×

manganese chloride (1 mg of magnesium/mL of drinking water) and copper sulfate (equivalent to 250 mg of copper/kg of diet; equivalent to about 20 mg of copper/kg of body weight per day) for 30 days resulted in learning and memory impairment (Murthy et al. 1981). The behavioral changes were associated with a marked accumulation of copper in the brain. Combined exposure to copper and manganese also produced increases in the dopamine (DA) and norepinephrine (NE), and a depression in 5-hydroxytryptamine (5-HT). In contrast, daily administration of 1,250 mg of copper sulfate/L of drinking water (0.125%; equivalent to about 46 mg of copper/ kg of body weight per day) for a period of 11 months in weaning rats was not associated with changes in concentrations of dopamine in the brain (de Vries et al. 1986). However, the concentration of 3,4-dihydroxyphenylacetic acid in the corpus striatum was lowered (25% decrease) in the copper-exposed group. Saturation studies of the striatal D-2 dopamine receptors indicated that copper increased receptor affinity, with a trend for decreased receptor number (de Vries et al. 1986). In genetic animal models, such as the Long-Evans cinnamon rat (LEC), and in the canine copper toxicosis common in Bedlington terriers, no neurological abnormalities have been reported (Kodama 1996; Brewer et al. 1992).

Taken together, the chronic toxicity information indicates that, in the absence of genetic abnormalities, animals (with the exception of sheep) are not very sensitive to copper. Furthermore, given the massive doses (described above) required to induce chronic toxicity in mammalian animal species that have balanced mineral intake, animal studies provide little information on the mechanisms that underlie copper toxicity relevant to human dietary concentrations of copper. It is true that copper toxicity can occur in animals if they are given very high concentrations of copper in their food or water; however, interpretation of this finding must be bounded by the essentiality of copper at lower concentrations. The requirement for copper in tissues is under tight homeostatic control mechanisms (see Chapter 2). Cellular copper transport processes are required by an organisms for the optimal utilization of copper and the avoidance of toxicity due to excess copper. Chronic toxicity is, therefore, likely to occur when such control mechanisms are impaired or overcome by massive intakes of copper.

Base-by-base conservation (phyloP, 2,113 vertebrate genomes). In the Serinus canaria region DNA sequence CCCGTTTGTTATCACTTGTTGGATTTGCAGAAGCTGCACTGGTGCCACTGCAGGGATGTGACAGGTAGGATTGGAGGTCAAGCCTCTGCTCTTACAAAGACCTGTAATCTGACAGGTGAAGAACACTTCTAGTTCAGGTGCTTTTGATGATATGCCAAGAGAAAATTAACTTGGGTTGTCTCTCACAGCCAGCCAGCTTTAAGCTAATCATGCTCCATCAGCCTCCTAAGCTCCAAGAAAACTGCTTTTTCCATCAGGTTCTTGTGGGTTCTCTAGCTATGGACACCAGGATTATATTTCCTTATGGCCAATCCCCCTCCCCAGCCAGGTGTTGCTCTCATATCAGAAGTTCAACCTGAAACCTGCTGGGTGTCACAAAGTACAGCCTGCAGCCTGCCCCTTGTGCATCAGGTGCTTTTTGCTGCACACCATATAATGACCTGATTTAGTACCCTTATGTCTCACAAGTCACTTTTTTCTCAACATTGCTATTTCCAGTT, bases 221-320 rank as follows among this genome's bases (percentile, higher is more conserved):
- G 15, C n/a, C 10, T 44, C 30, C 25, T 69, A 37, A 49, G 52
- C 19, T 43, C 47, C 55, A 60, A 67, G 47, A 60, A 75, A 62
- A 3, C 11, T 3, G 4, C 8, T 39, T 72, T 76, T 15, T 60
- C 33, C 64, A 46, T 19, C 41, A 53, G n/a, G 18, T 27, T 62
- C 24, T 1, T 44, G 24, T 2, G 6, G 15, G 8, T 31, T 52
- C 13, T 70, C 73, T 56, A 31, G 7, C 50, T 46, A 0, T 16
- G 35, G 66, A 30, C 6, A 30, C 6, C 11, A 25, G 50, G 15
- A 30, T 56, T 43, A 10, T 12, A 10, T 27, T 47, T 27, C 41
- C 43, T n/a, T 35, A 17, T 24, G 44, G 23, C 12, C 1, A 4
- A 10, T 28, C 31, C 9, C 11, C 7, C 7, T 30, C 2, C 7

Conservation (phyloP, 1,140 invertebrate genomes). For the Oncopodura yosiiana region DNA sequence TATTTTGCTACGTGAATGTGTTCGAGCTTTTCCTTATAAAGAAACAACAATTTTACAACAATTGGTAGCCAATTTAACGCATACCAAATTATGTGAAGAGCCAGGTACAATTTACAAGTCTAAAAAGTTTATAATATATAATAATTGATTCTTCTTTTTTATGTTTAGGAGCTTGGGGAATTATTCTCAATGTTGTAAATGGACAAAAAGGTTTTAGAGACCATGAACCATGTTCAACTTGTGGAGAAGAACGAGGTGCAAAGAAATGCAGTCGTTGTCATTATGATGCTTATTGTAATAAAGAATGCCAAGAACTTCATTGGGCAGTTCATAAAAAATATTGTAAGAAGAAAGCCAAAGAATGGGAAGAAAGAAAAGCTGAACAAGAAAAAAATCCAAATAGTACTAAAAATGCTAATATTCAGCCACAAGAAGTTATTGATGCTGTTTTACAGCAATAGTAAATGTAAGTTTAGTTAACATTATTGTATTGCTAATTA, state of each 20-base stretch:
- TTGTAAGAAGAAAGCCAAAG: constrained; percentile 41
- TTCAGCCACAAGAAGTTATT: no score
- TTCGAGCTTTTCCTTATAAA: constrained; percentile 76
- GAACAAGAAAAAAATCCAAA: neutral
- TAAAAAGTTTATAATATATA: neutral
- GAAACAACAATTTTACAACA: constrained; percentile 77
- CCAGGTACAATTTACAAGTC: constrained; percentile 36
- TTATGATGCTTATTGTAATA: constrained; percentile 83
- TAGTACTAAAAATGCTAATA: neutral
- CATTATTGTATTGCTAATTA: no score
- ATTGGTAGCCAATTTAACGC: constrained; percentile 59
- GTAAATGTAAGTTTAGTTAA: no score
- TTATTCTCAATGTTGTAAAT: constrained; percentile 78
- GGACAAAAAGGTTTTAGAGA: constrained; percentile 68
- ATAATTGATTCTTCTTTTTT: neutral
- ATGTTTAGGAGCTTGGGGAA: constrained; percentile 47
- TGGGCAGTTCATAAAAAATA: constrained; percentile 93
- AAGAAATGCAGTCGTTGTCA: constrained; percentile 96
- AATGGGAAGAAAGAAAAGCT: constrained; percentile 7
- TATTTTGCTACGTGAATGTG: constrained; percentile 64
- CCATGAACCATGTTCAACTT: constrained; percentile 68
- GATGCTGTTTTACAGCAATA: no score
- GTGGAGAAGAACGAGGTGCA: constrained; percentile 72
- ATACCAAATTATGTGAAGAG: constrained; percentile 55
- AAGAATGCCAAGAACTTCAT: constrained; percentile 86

Carcinogenicity

Several animal studies have investigated the carcinogenic potential of various copper compounds. When judged against current methods, the data are not optimal, because most of the studies are dated and are single oral-dose studies (Tachibana 1952; Harrisson et al. 1954; Howell 1958;

Suggested Citation:"5 Health Effects of Excess Copper." National Research Council. 2000. Copper in Drinking Water. Washington, DC: The National Academies Press. doi: 10.17226/9782.
×

Carlton and Price 1973). Few studies used parenteral exposure (Stoner et al. 1976). However, the data clearly do not provide any suggestion that copper is carcinogenic in animals. Data from the LEC rat, which has been used as a model for Wilson disease, support the hypothesis that the cirrhotic effects of copper can play a role in hepatic cancer.

The ability of metal ions to damage DNA and cause mutagenesis has also been analyzed with reversion and forward mutation assays using single-stranded DNA templates. Incubation of phi X174 am3 DNA with Fe2+ in vitro leads to mutagenesis when the treated DNA is transfected into Escherichia coli spheroplasts (Loeb et al., 1988). In the same assay, the frequency of mutants produced by copper ions was shown to be greater than that by Fe2+ (Tkeshelashvili et al., 1991). Although there are some data to suggest that oxidative DNA damage is important in the etiology of breast cancer (Malins et al. 1996), few human data are available to directly address that hypotheses.